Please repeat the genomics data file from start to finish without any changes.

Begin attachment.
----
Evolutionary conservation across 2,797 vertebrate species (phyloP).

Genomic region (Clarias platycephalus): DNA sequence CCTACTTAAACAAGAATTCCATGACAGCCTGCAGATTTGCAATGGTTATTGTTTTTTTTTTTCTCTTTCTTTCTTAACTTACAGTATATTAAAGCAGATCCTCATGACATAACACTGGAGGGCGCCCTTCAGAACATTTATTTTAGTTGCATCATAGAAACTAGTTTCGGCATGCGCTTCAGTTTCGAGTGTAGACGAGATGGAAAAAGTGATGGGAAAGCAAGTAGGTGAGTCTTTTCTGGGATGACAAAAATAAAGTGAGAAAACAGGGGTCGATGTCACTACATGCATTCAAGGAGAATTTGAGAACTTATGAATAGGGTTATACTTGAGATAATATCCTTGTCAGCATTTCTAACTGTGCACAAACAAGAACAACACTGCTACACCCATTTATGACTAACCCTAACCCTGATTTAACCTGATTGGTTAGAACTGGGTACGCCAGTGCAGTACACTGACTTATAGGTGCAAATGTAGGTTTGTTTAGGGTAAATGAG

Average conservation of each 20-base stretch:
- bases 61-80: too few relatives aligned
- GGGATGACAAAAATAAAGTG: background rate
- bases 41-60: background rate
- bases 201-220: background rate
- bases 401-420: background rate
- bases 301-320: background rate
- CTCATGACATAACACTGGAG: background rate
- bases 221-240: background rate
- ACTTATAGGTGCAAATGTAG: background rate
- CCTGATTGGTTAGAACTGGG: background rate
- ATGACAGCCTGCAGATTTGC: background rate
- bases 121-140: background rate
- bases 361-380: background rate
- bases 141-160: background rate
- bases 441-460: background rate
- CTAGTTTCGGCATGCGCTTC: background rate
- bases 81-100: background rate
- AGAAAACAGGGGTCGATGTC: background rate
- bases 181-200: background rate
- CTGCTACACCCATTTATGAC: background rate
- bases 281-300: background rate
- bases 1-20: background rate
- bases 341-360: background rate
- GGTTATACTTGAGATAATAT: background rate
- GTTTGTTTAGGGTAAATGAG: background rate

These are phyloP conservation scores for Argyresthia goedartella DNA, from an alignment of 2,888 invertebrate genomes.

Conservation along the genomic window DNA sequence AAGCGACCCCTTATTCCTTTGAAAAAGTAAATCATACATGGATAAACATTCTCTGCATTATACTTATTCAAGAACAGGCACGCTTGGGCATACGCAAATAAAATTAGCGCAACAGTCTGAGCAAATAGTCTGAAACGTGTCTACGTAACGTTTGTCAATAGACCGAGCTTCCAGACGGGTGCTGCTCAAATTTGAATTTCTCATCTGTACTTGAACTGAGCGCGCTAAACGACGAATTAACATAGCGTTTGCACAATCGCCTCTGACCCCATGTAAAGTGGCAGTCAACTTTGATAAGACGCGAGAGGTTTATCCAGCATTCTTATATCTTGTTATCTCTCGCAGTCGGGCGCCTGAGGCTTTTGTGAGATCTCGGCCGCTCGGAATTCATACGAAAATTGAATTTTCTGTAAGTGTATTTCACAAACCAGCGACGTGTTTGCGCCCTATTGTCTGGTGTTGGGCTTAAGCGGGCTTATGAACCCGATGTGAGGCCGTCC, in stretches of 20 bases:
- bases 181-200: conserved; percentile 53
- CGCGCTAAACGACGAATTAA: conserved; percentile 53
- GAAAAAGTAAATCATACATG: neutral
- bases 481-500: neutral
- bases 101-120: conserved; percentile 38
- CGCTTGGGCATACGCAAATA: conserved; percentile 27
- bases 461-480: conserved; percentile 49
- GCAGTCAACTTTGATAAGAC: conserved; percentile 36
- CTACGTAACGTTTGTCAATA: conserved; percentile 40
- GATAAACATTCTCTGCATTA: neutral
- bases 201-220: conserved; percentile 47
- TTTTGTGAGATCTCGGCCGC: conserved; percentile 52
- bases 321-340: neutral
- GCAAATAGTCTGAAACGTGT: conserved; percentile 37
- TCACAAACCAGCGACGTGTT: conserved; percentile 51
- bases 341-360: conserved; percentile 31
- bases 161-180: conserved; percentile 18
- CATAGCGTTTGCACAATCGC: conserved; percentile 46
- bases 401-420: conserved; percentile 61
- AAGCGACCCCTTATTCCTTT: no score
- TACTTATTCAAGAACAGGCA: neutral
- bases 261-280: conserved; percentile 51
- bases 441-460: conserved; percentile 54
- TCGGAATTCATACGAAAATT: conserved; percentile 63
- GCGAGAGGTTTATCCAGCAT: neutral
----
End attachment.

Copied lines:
Evolutionary conservation across 2,797 vertebrate species (phyloP).

Genomic region (Clarias platycephalus): DNA sequence CCTACTTAAACAAGAATTCCATGACAGCCTGCAGATTTGCAATGGTTATTGTTTTTTTTTTTCTCTTTCTTTCTTAACTTACAGTATATTAAAGCAGATCCTCATGACATAACACTGGAGGGCGCCCTTCAGAACATTTATTTTAGTTGCATCATAGAAACTAGTTTCGGCATGCGCTTCAGTTTCGAGTGTAGACGAGATGGAAAAAGTGATGGGAAAGCAAGTAGGTGAGTCTTTTCTGGGATGACAAAAATAAAGTGAGAAAACAGGGGTCGATGTCACTACATGCATTCAAGGAGAATTTGAGAACTTATGAATAGGGTTATACTTGAGATAATATCCTTGTCAGCATTTCTAACTGTGCACAAACAAGAACAACACTGCTACACCCATTTATGACTAACCCTAACCCTGATTTAACCTGATTGGTTAGAACTGGGTACGCCAGTGCAGTACACTGACTTATAGGTGCAAATGTAGGTTTGTTTAGGGTAAATGAG

Average conservation of each 20-base stretch:
- bases 61-80: too few relatives aligned
- GGGATGACAAAAATAAAGTG: background rate
- bases 41-60: background rate
- bases 201-220: background rate
- bases 401-420: background rate
- bases 301-320: background rate
- CTCATGACATAACACTGGAG: background rate
- bases 221-240: background rate
- ACTTATAGGTGCAAATGTAG: background rate
- CCTGATTGGTTAGAACTGGG: background rate
- ATGACAGCCTGCAGATTTGC: background rate
- bases 121-140: background rate
- bases 361-380: background rate
- bases 141-160: background rate
- bases 441-460: background rate
- CTAGTTTCGGCATGCGCTTC: background rate
- bases 81-100: background rate
- AGAAAACAGGGGTCGATGTC: background rate
- bases 181-200: background rate
- CTGCTACACCCATTTATGAC: background rate
- bases 281-300: background rate
- bases 1-20: background rate
- bases 341-360: background rate
- GGTTATACTTGAGATAATAT: background rate
- GTTTGTTTAGGGTAAATGAG: background rate

These are phyloP conservation scores for Argyresthia goedartella DNA, from an alignment of 2,888 invertebrate genomes.

Conservation along the genomic window DNA sequence AAGCGACCCCTTATTCCTTTGAAAAAGTAAATCATACATGGATAAACATTCTCTGCATTATACTTATTCAAGAACAGGCACGCTTGGGCATACGCAAATAAAATTAGCGCAACAGTCTGAGCAAATAGTCTGAAACGTGTCTACGTAACGTTTGTCAATAGACCGAGCTTCCAGACGGGTGCTGCTCAAATTTGAATTTCTCATCTGTACTTGAACTGAGCGCGCTAAACGACGAATTAACATAGCGTTTGCACAATCGCCTCTGACCCCATGTAAAGTGGCAGTCAACTTTGATAAGACGCGAGAGGTTTATCCAGCATTCTTATATCTTGTTATCTCTCGCAGTCGGGCGCCTGAGGCTTTTGTGAGATCTCGGCCGCTCGGAATTCATACGAAAATTGAATTTTCTGTAAGTGTATTTCACAAACCAGCGACGTGTTTGCGCCCTATTGTCTGGTGTTGGGCTTAAGCGGGCTTATGAACCCGATGTGAGGCCGTCC, in stretches of 20 bases:
- bases 181-200: conserved; percentile 53
- CGCGCTAAACGACGAATTAA: conserved; percentile 53
- GAAAAAGTAAATCATACATG: neutral
- bases 481-500: neutral
- bases 101-120: conserved; percentile 38
- CGCTTGGGCATACGCAAATA: conserved; percentile 27
- bases 461-480: conserved; percentile 49
- GCAGTCAACTTTGATAAGAC: conserved; percentile 36
- CTACGTAACGTTTGTCAATA: conserved; percentile 40
- GATAAACATTCTCTGCATTA: neutral
- bases 201-220: conserved; percentile 47
- TTTTGTGAGATCTCGGCCGC: conserved; percentile 52
- bases 321-340: neutral
- GCAAATAGTCTGAAACGTGT: conserved; percentile 37
- TCACAAACCAGCGACGTGTT: conserved; percentile 51
- bases 341-360: conserved; percentile 31
- bases 161-180: conserved; percentile 18
- CATAGCGTTTGCACAATCGC: conserved; percentile 46
- bases 401-420: conserved; percentile 61
- AAGCGACCCCTTATTCCTTT: no score
- TACTTATTCAAGAACAGGCA: neutral
- bases 261-280: conserved; percentile 51
- bases 441-460: conserved; percentile 54
- TCGGAATTCATACGAAAATT: conserved; percentile 63
- GCGAGAGGTTTATCCAGCAT: neutral